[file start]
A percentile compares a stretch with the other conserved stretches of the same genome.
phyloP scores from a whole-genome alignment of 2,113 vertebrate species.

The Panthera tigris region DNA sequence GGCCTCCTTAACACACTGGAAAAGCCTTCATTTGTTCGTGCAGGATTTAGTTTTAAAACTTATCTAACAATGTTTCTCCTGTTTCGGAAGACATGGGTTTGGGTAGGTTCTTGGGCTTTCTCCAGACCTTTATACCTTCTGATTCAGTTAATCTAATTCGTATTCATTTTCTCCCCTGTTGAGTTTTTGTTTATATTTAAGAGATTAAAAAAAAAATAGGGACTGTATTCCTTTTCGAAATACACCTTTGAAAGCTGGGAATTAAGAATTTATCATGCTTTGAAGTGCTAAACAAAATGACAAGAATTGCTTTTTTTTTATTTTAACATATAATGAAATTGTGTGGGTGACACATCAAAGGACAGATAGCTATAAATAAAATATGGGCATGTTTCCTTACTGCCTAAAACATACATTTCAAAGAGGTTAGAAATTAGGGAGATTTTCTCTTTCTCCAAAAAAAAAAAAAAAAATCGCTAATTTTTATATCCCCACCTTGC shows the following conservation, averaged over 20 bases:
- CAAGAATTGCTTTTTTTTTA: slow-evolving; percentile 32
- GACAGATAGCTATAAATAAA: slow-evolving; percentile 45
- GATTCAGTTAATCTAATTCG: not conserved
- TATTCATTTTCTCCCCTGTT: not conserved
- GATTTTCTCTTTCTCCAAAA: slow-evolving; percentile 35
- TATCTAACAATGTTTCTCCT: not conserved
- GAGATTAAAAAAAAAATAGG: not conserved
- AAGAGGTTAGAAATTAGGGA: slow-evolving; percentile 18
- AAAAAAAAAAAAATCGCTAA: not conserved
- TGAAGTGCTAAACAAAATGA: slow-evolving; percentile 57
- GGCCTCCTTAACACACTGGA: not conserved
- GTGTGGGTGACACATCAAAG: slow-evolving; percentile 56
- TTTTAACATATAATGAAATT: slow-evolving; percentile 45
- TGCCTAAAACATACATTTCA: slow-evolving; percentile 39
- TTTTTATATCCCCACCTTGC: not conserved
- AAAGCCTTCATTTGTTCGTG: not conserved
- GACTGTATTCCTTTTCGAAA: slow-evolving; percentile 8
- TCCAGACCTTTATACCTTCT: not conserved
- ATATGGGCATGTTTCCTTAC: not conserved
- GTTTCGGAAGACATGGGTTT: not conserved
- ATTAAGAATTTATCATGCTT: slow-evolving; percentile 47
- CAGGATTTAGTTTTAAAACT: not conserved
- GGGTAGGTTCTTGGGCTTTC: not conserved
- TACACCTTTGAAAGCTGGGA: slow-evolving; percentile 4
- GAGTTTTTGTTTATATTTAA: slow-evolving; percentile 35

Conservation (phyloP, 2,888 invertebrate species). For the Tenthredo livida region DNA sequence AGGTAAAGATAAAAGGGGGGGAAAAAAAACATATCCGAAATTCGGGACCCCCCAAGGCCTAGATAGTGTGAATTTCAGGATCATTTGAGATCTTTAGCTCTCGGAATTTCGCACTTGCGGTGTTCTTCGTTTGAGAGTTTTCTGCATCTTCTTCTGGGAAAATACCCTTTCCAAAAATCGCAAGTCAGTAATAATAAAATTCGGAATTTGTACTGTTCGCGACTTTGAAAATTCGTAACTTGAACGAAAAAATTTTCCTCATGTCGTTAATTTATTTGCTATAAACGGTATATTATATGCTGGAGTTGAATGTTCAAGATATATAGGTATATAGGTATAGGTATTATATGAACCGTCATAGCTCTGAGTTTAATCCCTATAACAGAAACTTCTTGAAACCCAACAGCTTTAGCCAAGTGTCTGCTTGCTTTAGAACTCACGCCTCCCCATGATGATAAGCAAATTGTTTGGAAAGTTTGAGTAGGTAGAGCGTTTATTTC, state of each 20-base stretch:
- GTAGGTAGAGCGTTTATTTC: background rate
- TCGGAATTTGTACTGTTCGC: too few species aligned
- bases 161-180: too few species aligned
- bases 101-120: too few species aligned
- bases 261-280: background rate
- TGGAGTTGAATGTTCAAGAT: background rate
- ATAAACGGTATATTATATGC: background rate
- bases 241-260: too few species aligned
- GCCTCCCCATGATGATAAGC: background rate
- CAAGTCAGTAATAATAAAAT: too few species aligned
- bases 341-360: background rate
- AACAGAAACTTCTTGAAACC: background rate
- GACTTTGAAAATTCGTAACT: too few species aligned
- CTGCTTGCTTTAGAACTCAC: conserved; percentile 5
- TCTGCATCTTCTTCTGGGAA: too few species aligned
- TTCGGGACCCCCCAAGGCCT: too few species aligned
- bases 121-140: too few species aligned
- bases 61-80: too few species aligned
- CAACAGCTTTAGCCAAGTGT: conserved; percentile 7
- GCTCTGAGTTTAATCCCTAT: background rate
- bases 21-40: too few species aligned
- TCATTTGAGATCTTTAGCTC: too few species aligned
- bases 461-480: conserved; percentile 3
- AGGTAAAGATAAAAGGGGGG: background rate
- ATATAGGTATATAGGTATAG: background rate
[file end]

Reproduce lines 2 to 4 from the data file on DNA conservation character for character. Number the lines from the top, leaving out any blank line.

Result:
phyloP scores from a whole-genome alignment of 2,113 vertebrate species.

The Panthera tigris region DNA sequence GGCCTCCTTAACACACTGGAAAAGCCTTCATTTGTTCGTGCAGGATTTAGTTTTAAAACTTATCTAACAATGTTTCTCCTGTTTCGGAAGACATGGGTTTGGGTAGGTTCTTGGGCTTTCTCCAGACCTTTATACCTTCTGATTCAGTTAATCTAATTCGTATTCATTTTCTCCCCTGTTGAGTTTTTGTTTATATTTAAGAGATTAAAAAAAAAATAGGGACTGTATTCCTTTTCGAAATACACCTTTGAAAGCTGGGAATTAAGAATTTATCATGCTTTGAAGTGCTAAACAAAATGACAAGAATTGCTTTTTTTTTATTTTAACATATAATGAAATTGTGTGGGTGACACATCAAAGGACAGATAGCTATAAATAAAATATGGGCATGTTTCCTTACTGCCTAAAACATACATTTCAAAGAGGTTAGAAATTAGGGAGATTTTCTCTTTCTCCAAAAAAAAAAAAAAAAATCGCTAATTTTTATATCCCCACCTTGC shows the following conservation, averaged over 20 bases:
- CAAGAATTGCTTTTTTTTTA: slow-evolving; percentile 32